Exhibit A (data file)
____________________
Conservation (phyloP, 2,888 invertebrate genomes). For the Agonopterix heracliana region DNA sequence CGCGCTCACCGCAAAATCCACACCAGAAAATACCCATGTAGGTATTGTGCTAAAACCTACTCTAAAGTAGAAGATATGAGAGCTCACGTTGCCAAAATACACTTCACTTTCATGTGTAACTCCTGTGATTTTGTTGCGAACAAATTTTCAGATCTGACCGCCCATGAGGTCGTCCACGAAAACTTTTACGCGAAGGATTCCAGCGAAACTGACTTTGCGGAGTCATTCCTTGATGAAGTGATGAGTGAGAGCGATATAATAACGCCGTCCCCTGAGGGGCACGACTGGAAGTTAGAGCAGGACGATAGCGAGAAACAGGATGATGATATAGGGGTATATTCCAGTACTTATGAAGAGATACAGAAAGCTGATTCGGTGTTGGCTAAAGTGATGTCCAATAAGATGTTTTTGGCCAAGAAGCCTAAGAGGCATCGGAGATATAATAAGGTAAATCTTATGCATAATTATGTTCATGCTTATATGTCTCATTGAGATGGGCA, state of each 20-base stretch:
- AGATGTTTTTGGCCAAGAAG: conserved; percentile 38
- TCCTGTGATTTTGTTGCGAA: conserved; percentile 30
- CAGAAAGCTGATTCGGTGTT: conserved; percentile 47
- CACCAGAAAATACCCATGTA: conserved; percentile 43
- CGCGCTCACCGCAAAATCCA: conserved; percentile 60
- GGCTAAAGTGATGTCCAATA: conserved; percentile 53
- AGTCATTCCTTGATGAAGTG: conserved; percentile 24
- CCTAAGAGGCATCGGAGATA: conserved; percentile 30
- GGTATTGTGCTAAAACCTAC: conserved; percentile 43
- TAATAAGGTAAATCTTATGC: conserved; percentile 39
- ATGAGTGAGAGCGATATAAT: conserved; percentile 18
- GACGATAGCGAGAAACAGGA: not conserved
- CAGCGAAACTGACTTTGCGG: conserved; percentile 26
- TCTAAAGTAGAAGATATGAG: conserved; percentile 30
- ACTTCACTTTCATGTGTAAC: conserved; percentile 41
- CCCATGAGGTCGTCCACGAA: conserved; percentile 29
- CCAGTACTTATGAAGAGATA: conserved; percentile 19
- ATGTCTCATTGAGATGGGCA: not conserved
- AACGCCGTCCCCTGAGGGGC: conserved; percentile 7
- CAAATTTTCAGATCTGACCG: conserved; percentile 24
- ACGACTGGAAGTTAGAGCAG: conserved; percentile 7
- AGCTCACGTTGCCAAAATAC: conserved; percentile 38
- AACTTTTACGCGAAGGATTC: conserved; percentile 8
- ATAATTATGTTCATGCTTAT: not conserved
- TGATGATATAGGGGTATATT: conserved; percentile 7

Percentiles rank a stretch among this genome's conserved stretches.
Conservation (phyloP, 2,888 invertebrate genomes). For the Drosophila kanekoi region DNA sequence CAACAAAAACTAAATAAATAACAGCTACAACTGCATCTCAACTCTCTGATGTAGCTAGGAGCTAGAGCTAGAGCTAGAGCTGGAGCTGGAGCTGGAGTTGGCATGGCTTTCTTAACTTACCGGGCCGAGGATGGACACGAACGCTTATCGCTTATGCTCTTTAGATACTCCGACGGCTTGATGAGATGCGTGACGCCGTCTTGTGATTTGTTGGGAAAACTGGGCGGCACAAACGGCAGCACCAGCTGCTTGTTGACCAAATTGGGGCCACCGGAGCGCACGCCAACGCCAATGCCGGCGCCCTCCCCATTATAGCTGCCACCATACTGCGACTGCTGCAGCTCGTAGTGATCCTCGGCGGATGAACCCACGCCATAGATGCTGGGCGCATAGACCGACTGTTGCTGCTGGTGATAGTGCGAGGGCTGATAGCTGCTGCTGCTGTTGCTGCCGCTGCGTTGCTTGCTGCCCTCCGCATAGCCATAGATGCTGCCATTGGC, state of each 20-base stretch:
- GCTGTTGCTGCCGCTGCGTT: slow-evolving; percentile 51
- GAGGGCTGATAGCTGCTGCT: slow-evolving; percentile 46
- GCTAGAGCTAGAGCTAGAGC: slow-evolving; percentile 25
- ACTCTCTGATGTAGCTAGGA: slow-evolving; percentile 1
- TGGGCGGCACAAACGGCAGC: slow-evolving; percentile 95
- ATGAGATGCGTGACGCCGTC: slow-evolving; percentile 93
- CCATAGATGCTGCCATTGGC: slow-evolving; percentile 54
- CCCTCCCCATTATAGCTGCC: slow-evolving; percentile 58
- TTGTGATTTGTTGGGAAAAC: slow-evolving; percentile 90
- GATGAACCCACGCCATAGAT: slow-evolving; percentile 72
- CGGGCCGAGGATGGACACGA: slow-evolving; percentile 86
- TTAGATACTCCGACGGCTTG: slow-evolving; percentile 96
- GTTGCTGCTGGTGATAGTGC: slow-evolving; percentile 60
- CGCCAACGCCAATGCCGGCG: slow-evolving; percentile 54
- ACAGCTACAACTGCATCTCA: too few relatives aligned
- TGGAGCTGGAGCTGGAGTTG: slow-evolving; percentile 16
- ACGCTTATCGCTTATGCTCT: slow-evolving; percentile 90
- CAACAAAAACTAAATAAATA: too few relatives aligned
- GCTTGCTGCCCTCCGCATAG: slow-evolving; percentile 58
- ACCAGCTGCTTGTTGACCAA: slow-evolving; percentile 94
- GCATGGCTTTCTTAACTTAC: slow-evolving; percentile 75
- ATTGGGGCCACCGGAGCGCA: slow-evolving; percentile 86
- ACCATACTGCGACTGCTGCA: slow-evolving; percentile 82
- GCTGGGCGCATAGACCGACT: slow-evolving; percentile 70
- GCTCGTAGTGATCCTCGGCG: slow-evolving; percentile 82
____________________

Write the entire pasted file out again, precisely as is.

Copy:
Conservation (phyloP, 2,888 invertebrate genomes). For the Agonopterix heracliana region DNA sequence CGCGCTCACCGCAAAATCCACACCAGAAAATACCCATGTAGGTATTGTGCTAAAACCTACTCTAAAGTAGAAGATATGAGAGCTCACGTTGCCAAAATACACTTCACTTTCATGTGTAACTCCTGTGATTTTGTTGCGAACAAATTTTCAGATCTGACCGCCCATGAGGTCGTCCACGAAAACTTTTACGCGAAGGATTCCAGCGAAACTGACTTTGCGGAGTCATTCCTTGATGAAGTGATGAGTGAGAGCGATATAATAACGCCGTCCCCTGAGGGGCACGACTGGAAGTTAGAGCAGGACGATAGCGAGAAACAGGATGATGATATAGGGGTATATTCCAGTACTTATGAAGAGATACAGAAAGCTGATTCGGTGTTGGCTAAAGTGATGTCCAATAAGATGTTTTTGGCCAAGAAGCCTAAGAGGCATCGGAGATATAATAAGGTAAATCTTATGCATAATTATGTTCATGCTTATATGTCTCATTGAGATGGGCA, state of each 20-base stretch:
- AGATGTTTTTGGCCAAGAAG: conserved; percentile 38
- TCCTGTGATTTTGTTGCGAA: conserved; percentile 30
- CAGAAAGCTGATTCGGTGTT: conserved; percentile 47
- CACCAGAAAATACCCATGTA: conserved; percentile 43
- CGCGCTCACCGCAAAATCCA: conserved; percentile 60
- GGCTAAAGTGATGTCCAATA: conserved; percentile 53
- AGTCATTCCTTGATGAAGTG: conserved; percentile 24
- CCTAAGAGGCATCGGAGATA: conserved; percentile 30
- GGTATTGTGCTAAAACCTAC: conserved; percentile 43
- TAATAAGGTAAATCTTATGC: conserved; percentile 39
- ATGAGTGAGAGCGATATAAT: conserved; percentile 18
- GACGATAGCGAGAAACAGGA: not conserved
- CAGCGAAACTGACTTTGCGG: conserved; percentile 26
- TCTAAAGTAGAAGATATGAG: conserved; percentile 30
- ACTTCACTTTCATGTGTAAC: conserved; percentile 41
- CCCATGAGGTCGTCCACGAA: conserved; percentile 29
- CCAGTACTTATGAAGAGATA: conserved; percentile 19
- ATGTCTCATTGAGATGGGCA: not conserved
- AACGCCGTCCCCTGAGGGGC: conserved; percentile 7
- CAAATTTTCAGATCTGACCG: conserved; percentile 24
- ACGACTGGAAGTTAGAGCAG: conserved; percentile 7
- AGCTCACGTTGCCAAAATAC: conserved; percentile 38
- AACTTTTACGCGAAGGATTC: conserved; percentile 8
- ATAATTATGTTCATGCTTAT: not conserved
- TGATGATATAGGGGTATATT: conserved; percentile 7

Percentiles rank a stretch among this genome's conserved stretches.
Conservation (phyloP, 2,888 invertebrate genomes). For the Drosophila kanekoi region DNA sequence CAACAAAAACTAAATAAATAACAGCTACAACTGCATCTCAACTCTCTGATGTAGCTAGGAGCTAGAGCTAGAGCTAGAGCTGGAGCTGGAGCTGGAGTTGGCATGGCTTTCTTAACTTACCGGGCCGAGGATGGACACGAACGCTTATCGCTTATGCTCTTTAGATACTCCGACGGCTTGATGAGATGCGTGACGCCGTCTTGTGATTTGTTGGGAAAACTGGGCGGCACAAACGGCAGCACCAGCTGCTTGTTGACCAAATTGGGGCCACCGGAGCGCACGCCAACGCCAATGCCGGCGCCCTCCCCATTATAGCTGCCACCATACTGCGACTGCTGCAGCTCGTAGTGATCCTCGGCGGATGAACCCACGCCATAGATGCTGGGCGCATAGACCGACTGTTGCTGCTGGTGATAGTGCGAGGGCTGATAGCTGCTGCTGCTGTTGCTGCCGCTGCGTTGCTTGCTGCCCTCCGCATAGCCATAGATGCTGCCATTGGC, state of each 20-base stretch:
- GCTGTTGCTGCCGCTGCGTT: slow-evolving; percentile 51
- GAGGGCTGATAGCTGCTGCT: slow-evolving; percentile 46
- GCTAGAGCTAGAGCTAGAGC: slow-evolving; percentile 25
- ACTCTCTGATGTAGCTAGGA: slow-evolving; percentile 1
- TGGGCGGCACAAACGGCAGC: slow-evolving; percentile 95
- ATGAGATGCGTGACGCCGTC: slow-evolving; percentile 93
- CCATAGATGCTGCCATTGGC: slow-evolving; percentile 54
- CCCTCCCCATTATAGCTGCC: slow-evolving; percentile 58
- TTGTGATTTGTTGGGAAAAC: slow-evolving; percentile 90
- GATGAACCCACGCCATAGAT: slow-evolving; percentile 72
- CGGGCCGAGGATGGACACGA: slow-evolving; percentile 86
- TTAGATACTCCGACGGCTTG: slow-evolving; percentile 96
- GTTGCTGCTGGTGATAGTGC: slow-evolving; percentile 60
- CGCCAACGCCAATGCCGGCG: slow-evolving; percentile 54
- ACAGCTACAACTGCATCTCA: too few relatives aligned
- TGGAGCTGGAGCTGGAGTTG: slow-evolving; percentile 16
- ACGCTTATCGCTTATGCTCT: slow-evolving; percentile 90
- CAACAAAAACTAAATAAATA: too few relatives aligned
- GCTTGCTGCCCTCCGCATAG: slow-evolving; percentile 58
- ACCAGCTGCTTGTTGACCAA: slow-evolving; percentile 94
- GCATGGCTTTCTTAACTTAC: slow-evolving; percentile 75
- ATTGGGGCCACCGGAGCGCA: slow-evolving; percentile 86
- ACCATACTGCGACTGCTGCA: slow-evolving; percentile 82
- GCTGGGCGCATAGACCGACT: slow-evolving; percentile 70
- GCTCGTAGTGATCCTCGGCG: slow-evolving; percentile 82